Hope Springs Eternal

February 26, 2013
RTGE Staff

Recovered fibre collectors in Europe are not characterizing business as booming, but the thought of Spring weather is perhaps bringing with it some signs of hope that the worst is over for the economies of Western Europe.

“Generation has increased just a bit, but is still below normal levels,” says a fibre trader based in the Netherlands.

One of trends that seems likely to continue in 2013 is the downward spiral in the generation of old newspapers (ONP) and magazines as well as the production of newsprint and printing and writing papers.

Merja Helander of Lassila & Tikanoja PLC in Finland says, “The production of printing and writing papers including newsprint dropped 10% in 2012 from 2011,” in that Nordic nation.

“Newspaper reading habits are changing very rapidly—faster than expected,” says Helander. “People are reading news from the Internet and less printed media is used. Newspapers have become thinner.”

She adds, “The biggest and very traditional Finnish newspaper has changed its format to tabloid to cut costs. I think most of the readers are happy with the new smaller size as it is easier to read in trains, busses and airplanes, but less newsprint is needed so paper consumption goes down.”

What’s being printed in Finland is being collected for recycling, says Helander. “Collection of news and pams itself is effective and brings material in very well.”


While Internet reading is reducing news and pam generation, online shopping is resulting in the use of more cardboard. “Collection figures for packaging grades—OCC (old corrugated containers) and smaller grades—are growing as consumers have learned to order goods at cheaper prices through the Internet. Production of cardboard increased 1% in Finland in 2012,” Helander remarks.

In Scandinavia, where some paper is still manufactured for export, the changing nature of fibre collected balances with the different production scenarios for newsprint and board.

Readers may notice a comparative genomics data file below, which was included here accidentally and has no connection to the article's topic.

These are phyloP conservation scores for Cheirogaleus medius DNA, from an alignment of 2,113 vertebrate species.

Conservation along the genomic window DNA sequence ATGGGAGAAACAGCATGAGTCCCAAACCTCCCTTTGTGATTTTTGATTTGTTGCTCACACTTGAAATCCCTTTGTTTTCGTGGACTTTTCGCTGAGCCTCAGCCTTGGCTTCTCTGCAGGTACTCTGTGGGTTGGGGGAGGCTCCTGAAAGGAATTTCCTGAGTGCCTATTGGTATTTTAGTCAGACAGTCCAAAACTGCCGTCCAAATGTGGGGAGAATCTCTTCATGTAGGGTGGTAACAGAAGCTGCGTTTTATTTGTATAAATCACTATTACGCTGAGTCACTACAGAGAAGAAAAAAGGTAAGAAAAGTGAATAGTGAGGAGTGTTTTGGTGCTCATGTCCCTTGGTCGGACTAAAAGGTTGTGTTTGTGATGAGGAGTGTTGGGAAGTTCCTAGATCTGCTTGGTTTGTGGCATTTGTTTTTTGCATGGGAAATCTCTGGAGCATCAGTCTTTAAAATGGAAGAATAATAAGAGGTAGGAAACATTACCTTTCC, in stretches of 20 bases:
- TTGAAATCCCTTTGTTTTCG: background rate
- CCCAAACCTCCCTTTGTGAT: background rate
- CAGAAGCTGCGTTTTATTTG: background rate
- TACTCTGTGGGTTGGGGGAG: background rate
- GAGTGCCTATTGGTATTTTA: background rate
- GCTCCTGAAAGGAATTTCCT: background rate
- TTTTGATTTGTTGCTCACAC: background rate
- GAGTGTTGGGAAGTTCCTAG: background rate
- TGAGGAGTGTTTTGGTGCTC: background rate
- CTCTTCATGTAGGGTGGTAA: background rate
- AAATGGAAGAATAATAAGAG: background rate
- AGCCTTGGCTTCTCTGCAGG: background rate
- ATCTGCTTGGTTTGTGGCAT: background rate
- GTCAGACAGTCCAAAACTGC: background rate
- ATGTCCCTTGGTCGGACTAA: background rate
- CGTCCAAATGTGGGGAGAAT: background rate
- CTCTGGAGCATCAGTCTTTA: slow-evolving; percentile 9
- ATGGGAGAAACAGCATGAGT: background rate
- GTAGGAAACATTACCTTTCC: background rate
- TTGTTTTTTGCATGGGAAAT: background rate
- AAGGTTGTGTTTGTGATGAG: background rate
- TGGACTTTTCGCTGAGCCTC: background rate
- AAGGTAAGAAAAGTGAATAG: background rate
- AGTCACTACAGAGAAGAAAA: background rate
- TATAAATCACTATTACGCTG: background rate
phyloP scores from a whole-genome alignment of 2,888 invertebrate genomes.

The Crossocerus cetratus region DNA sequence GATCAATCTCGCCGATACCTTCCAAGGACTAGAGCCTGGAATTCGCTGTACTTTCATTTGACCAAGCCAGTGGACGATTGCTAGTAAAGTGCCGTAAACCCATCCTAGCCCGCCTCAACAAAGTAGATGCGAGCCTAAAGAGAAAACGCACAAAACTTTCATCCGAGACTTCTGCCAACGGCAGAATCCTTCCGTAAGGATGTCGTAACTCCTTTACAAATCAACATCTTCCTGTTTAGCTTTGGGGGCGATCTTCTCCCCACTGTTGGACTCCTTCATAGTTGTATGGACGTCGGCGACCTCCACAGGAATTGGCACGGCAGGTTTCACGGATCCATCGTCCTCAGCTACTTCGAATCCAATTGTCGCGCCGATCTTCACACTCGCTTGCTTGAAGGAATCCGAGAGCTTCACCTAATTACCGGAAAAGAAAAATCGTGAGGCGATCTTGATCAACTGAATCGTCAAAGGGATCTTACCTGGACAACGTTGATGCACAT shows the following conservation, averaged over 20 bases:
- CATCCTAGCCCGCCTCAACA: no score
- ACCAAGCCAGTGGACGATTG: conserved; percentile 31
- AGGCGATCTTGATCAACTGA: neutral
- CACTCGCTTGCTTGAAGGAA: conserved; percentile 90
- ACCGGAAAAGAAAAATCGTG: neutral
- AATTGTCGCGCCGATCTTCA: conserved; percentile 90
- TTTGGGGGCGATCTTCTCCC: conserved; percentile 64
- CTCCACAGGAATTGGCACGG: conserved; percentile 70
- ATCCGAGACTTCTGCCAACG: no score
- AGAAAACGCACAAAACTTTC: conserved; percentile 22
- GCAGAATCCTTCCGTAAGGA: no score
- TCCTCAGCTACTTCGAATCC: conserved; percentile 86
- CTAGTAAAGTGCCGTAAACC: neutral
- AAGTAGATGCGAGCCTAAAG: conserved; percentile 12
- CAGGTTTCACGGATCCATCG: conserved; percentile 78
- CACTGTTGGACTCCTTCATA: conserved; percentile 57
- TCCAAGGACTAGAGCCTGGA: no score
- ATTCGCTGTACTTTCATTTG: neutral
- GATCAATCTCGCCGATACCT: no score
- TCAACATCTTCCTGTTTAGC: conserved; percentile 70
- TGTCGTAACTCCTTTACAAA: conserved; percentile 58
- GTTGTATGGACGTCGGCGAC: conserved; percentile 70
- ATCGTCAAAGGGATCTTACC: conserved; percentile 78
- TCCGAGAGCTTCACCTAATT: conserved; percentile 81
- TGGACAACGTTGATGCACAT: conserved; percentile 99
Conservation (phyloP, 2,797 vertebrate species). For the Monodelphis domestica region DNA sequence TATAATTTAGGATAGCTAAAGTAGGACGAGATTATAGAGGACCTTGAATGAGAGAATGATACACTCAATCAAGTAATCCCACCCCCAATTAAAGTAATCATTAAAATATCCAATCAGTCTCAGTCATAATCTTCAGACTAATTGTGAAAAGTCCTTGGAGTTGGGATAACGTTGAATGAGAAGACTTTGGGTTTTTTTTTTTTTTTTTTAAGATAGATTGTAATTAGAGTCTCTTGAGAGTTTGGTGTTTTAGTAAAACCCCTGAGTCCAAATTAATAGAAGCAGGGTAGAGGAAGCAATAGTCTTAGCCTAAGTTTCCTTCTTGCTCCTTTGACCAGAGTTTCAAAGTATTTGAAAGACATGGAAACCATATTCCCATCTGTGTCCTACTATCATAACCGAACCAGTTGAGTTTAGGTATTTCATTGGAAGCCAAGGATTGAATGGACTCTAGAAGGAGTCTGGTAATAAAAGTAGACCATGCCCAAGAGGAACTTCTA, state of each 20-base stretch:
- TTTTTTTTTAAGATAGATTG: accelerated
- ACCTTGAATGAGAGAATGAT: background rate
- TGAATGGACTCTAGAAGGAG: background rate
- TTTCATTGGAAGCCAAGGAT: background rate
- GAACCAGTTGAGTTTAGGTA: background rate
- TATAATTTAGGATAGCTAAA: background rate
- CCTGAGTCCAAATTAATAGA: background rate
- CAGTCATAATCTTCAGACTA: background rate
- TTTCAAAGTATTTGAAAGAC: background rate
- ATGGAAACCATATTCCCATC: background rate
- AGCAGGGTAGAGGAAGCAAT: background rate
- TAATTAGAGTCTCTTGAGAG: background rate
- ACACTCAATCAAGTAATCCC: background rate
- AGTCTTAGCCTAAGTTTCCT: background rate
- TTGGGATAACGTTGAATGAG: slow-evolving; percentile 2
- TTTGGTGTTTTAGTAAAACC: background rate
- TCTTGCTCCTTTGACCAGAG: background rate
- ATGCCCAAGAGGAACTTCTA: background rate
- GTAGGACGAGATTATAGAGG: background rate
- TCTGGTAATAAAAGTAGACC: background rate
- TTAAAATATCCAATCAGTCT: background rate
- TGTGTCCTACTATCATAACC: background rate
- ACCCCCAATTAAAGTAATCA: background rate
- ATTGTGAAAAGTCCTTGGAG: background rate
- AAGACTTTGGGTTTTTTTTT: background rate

“All in all the market here in the North is stable and demand is good,” says Helander. “We have enough recovered paper to fill our domestic customers’ needs and only small volumes go for export. Prices are on a reasonably good level. I expect a very stable year in 2013.”

For the Dutch trader, the export markets that Helander is able to avoid are a source of concern as of early February. “There are rumours going around about mills in Vietnam falling down and the situation of some Chinese mills is quite unclear as well,” he comments.

Beyond the rumours, he adds, “Offshore buying is steady for OCC, but deinking grades are difficult.”

The signs of hope for Europe’s economy included a December 2012 unemployment figure for the 17-nation euro zone of 11.7%. An Associated Press report referred to the figure as “still high [but] lower than feared.”

In January 2013, a euro zone purchasing managers’ index calculated by the research firm Markit Group Ltd., Amsterdam, rose to 47.9, the highest it has been since February of 2012. The figure demonstrated a sizable increase from the 46.1 that was recorded the month before.

Manufacturers and the recyclers who serve them can only hope it signals a turn in the downward momentum that has been plaguing industrial production in Europe for the previous year.

Figures gathered by Eurostat, http://epp.eurostat.ec.europa.eu, display an almost uniform declining trend in industrial production among the national economies of Europe.

Manufacturing in Italy and Spain has declined by some 20% compared to the 2005 benchmark figure used in Eurostat’s industrial production index. France and the United Kingdom, meanwhile, show declines in the 10% to 12% range.

While the manufacturing sectors in Germany and the Netherlands returned to growth modes in 2010 and 2011—rising well above the 2005 index benchmark of 100—in the later months of 2012 the industrial production figures for even these two nations began to move in reverse.